back to article Photographers slam British Library's mission creep

The Stop Clause 43 campaigners have sounded a warning over the British Library's newspaper digitisation initiative. The project certainly isn't Freetard friendly. In fact, it demands money for access to material that's free to view today in Colindale. The big institution appears to have taken a Google-like approach: shoot …


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  1. Anonymous Coward
    Anonymous Coward


    As far as I understood it the British Library have the right to hold a copy of anything published in Britain and to make that copy available to members of the public. Does it actually make a difference whether that is stored digitially or not?

    I think the biggest bone of contention here is whether or not the library will allow people to take copies of the documents, whether they pay or not. I have heard the same argument regarding photocopiers in all public libraries. You'll often see people photocopying copyrihgt material in libraries and it's rare for the staff to say anything to them. The staff obviously believe that sticking a notice on the copier to the effect that people must not copy copyright material is the same thing as stopping them from doing it.

    1. Anonymous Coward
      Anonymous Coward

      Probably because the staff are librarians rather than police officers

      It's not their job to stop people from doing things. Even if they were police officers they wouldn't have to intervene, even if the copyright owner turned up in person and asked them to do so, since making a single copy of something for one's own use is not a crime (though it may be a tort).

      The notices are to make it clear that they are not encouraging people to infringe copyright.

      As I understand it, not being a lawyer and all that.

    2. Anonymous Coward
      Anonymous Coward

      Depends on what the copy is for...

      Section 29 of the CDPA 1988 ( is quite clear that if the material is "for the purposes of research or private study..." it "does not infringe any copyright in the work..." Our legislation-fiddling previous government saw fit to amend this in 2003 with the The Copyright and Related Rights Regulations 2003 ( to read "for the purposes of research for a non-commercial purpose...". This basically makes it clear that copying of copyrighted materials for commercial use is forbidden. A sub-section was added for the purpose of private study which doesn't change the interpretation of the original act. The staff sticking a notice on the copier is at best a misguided token gesture--it's totally meaningless as the onus on copyright protection and enforcement lies with the copyright holder and not the library.

      1. Ivan Headache


        collects money and distributes it to photographers and artists for copies made in public libraries (and other places) the way the PRS does for music played in public places.

        Each year I have to fill out a claim form, listing books and magazines where my work has appeared. - later in the year I get a cheque.

        Perhaps that system will apply to the British Library's plan automatically.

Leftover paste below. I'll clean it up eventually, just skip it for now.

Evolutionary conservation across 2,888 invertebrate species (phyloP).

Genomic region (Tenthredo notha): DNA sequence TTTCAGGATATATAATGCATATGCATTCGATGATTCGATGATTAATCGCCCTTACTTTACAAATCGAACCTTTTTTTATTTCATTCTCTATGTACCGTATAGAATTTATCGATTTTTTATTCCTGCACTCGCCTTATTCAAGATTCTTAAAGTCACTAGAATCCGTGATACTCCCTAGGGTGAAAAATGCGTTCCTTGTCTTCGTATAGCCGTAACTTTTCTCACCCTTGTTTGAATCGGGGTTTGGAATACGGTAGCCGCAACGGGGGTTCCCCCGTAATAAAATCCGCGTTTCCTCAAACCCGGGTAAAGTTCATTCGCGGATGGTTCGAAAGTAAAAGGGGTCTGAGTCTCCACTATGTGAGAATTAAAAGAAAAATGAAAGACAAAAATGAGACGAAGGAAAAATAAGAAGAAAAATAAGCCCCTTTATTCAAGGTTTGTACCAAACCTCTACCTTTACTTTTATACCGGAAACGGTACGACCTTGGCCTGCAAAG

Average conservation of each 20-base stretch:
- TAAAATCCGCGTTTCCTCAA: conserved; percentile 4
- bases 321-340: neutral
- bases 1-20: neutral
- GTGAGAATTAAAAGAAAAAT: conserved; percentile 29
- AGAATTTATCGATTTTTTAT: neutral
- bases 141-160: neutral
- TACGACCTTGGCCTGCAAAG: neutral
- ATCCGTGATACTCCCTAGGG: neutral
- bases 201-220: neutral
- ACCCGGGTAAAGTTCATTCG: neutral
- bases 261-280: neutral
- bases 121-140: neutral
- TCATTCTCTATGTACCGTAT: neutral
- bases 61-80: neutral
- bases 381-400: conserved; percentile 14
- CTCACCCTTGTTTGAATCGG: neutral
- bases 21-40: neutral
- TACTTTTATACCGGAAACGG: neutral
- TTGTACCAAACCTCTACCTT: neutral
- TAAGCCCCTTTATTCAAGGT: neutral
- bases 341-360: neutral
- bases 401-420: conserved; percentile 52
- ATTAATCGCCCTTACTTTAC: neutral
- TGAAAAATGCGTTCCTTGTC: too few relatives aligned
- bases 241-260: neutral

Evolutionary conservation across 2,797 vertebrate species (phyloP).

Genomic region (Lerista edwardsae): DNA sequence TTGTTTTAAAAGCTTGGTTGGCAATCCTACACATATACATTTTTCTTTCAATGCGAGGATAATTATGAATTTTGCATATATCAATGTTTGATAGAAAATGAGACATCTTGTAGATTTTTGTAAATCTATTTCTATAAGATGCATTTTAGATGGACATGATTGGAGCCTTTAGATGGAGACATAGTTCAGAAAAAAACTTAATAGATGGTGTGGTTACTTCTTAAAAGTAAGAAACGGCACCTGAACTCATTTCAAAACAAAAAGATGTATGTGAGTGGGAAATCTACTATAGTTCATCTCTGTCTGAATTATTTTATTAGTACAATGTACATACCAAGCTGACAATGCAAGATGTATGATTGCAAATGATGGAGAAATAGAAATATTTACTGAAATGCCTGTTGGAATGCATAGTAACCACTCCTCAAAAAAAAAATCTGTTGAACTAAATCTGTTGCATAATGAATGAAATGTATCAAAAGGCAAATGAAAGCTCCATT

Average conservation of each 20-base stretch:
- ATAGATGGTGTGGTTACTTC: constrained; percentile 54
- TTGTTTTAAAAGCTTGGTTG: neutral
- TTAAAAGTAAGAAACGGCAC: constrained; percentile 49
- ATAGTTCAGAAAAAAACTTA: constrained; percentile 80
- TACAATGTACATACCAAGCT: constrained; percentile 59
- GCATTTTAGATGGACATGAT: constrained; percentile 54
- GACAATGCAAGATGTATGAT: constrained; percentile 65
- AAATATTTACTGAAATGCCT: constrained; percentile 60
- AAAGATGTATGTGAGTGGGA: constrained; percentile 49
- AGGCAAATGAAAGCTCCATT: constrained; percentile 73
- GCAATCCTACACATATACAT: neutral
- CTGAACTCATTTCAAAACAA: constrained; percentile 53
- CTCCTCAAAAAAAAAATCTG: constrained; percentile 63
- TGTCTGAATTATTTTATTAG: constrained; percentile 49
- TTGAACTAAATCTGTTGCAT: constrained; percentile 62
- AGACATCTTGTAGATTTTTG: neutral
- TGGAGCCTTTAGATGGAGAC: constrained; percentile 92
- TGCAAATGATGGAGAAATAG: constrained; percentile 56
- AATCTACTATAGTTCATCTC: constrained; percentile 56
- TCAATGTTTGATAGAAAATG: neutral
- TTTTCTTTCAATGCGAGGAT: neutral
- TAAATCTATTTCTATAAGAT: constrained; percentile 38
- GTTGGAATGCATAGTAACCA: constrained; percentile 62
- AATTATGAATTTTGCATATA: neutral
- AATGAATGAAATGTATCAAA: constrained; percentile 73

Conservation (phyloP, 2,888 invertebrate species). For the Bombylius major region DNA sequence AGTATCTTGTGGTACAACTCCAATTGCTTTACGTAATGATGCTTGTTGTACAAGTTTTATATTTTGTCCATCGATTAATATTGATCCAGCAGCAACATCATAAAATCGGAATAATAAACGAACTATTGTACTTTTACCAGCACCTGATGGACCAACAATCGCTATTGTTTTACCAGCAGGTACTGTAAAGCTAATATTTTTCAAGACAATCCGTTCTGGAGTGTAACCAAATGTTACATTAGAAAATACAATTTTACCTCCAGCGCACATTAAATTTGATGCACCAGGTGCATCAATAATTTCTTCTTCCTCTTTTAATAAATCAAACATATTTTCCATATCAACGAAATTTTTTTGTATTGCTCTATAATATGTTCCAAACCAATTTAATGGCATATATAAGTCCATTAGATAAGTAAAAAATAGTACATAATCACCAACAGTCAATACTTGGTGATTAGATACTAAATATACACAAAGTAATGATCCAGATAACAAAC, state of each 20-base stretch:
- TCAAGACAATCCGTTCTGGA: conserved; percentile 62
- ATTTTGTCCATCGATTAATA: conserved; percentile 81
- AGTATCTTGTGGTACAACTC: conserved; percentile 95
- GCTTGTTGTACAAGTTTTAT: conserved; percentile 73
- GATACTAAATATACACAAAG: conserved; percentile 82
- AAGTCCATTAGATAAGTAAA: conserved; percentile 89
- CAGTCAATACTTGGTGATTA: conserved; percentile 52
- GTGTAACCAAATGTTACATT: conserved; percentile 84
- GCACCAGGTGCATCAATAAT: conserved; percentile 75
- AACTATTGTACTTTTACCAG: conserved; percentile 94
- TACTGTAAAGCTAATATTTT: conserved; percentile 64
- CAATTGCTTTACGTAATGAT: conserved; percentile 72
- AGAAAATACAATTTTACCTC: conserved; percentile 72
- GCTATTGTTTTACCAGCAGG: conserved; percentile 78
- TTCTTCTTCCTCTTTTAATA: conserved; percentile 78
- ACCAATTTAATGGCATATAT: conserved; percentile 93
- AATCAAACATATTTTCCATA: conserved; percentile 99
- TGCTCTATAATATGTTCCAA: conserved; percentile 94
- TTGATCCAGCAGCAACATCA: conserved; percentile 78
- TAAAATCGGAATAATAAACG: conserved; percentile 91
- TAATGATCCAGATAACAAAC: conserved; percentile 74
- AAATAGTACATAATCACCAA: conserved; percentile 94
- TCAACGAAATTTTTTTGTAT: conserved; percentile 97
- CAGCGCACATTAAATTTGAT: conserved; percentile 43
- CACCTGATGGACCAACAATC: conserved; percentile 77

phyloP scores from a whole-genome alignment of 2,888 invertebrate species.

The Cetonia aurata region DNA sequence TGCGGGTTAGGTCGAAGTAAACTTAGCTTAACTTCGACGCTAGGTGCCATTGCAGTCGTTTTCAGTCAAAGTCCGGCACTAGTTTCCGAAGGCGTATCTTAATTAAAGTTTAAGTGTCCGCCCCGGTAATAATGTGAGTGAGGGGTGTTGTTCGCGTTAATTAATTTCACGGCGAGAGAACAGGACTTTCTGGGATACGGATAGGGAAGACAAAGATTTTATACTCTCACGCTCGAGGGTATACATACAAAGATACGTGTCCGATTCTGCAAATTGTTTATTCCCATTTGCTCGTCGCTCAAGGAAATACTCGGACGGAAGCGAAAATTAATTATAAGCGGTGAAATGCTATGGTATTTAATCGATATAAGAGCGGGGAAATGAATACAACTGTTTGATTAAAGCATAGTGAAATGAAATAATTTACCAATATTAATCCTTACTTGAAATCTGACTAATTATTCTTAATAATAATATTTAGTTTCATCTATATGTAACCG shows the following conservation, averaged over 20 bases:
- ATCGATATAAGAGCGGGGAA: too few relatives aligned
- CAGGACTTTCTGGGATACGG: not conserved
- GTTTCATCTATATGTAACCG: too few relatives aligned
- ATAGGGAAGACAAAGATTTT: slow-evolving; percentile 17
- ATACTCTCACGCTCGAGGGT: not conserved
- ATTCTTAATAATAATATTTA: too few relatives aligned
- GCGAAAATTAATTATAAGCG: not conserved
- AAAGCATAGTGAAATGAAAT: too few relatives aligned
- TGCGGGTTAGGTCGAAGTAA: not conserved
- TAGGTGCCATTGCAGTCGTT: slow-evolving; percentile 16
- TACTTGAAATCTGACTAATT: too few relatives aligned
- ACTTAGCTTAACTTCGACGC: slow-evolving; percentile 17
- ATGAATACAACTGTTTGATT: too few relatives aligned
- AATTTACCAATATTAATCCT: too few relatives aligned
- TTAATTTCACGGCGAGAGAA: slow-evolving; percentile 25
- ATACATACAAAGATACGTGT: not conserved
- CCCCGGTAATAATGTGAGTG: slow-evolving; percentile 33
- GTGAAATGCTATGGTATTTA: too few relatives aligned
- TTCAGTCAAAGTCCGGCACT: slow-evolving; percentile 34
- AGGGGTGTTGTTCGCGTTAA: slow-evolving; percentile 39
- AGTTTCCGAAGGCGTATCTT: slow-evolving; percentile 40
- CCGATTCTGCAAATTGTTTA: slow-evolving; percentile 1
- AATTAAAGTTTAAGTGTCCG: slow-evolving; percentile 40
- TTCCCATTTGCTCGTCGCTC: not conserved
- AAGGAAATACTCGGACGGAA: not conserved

3. Hollerith 1

      Try photocopying at the British Library

      They are very, very strict as to the amount, and they do watch.

      1. Anonymous Coward
        Anonymous Coward

        @Hollerith 1

        Section 29 of the CDPA says that so long as it's not going to be used commercially for research and/or it is going to be used for private study, as much can be copied from a protected work as you like! If they give you agro, they hold a copy of the act, get it and show it to them! You need to refer to section 29 of The Copyright and Design Protection Act 1988 and part 9 of the The Copyright and Related Rights Regulations 2003.

  2. Mike Richards Silver badge

    Not sure this is an issue

    From the project's press release:

    'Along with out-of-copyright material from the newspaper archive - defined in this context as pre-1900 newspaper material - the partnership will also seek to digitise a range of in-copyright material, with the agreement of the relevant rightsholders. '

    If rights holders don't want their stuff digitised they have an opt out.

    I'd prefer someone respectable like the British Library was doing this rather than it not happening at all; or individual piecemeal preservation attempts by with wildly differing standards and technologies and no central repository.

  3. Anonymous Coward
    Anonymous Coward

    this must be done

    Yes, it is for posterity, and no it must NOT be done by private corporations. Especially those associated with the name Murdoch, who brought us the delightful Fox News corporate propaganda network. And no, this is NOT like the bank bailout. A pathetic and shameful propaganda tactic there. This must be a comprehensive and unfiltered record for future generations to access. Piffling matters of copyright are crass and irrelevant in this context, hence the British Libraries' special exemption. Yet another patently absurd uber-pro-corporate article from the usual direction.

    1. Andrew Orlowski (Written by Reg staff)

      Re: this must be done

      You haven't just missed the point. You've run past the point with your eyes shut, screaming.

    2. Luther Blissett

      A novel justification for sure

      "Think of the children!!!".

      1. Anonymous Coward
        Anonymous Coward

        then enlighten me...

        ....what is this point I'm missing?

  4. Anomalous Cowherd Silver badge

    Same as for authors

    If you wrote a book and had it published in the UK the library automatically gets a copy from the publisher, but I don't see authors up in arms about this - because if you went into the library, copied that book and used it in a commercial context you'd be falling foul of a bunch of very old and well tested laws.

    Photographers have the same protection as authors here, which seems about right to me.

  5. Ian Tresman


    It costs Brightsolid a fair bit of cash to digitize several million newspaper pages. Is there anyone else stepping forward with a better offer? The library told me that:

    "When our 10-year contract with brightsolid expires the British Library will retain the digitised copies and be free to make them freely available online through the British Library website."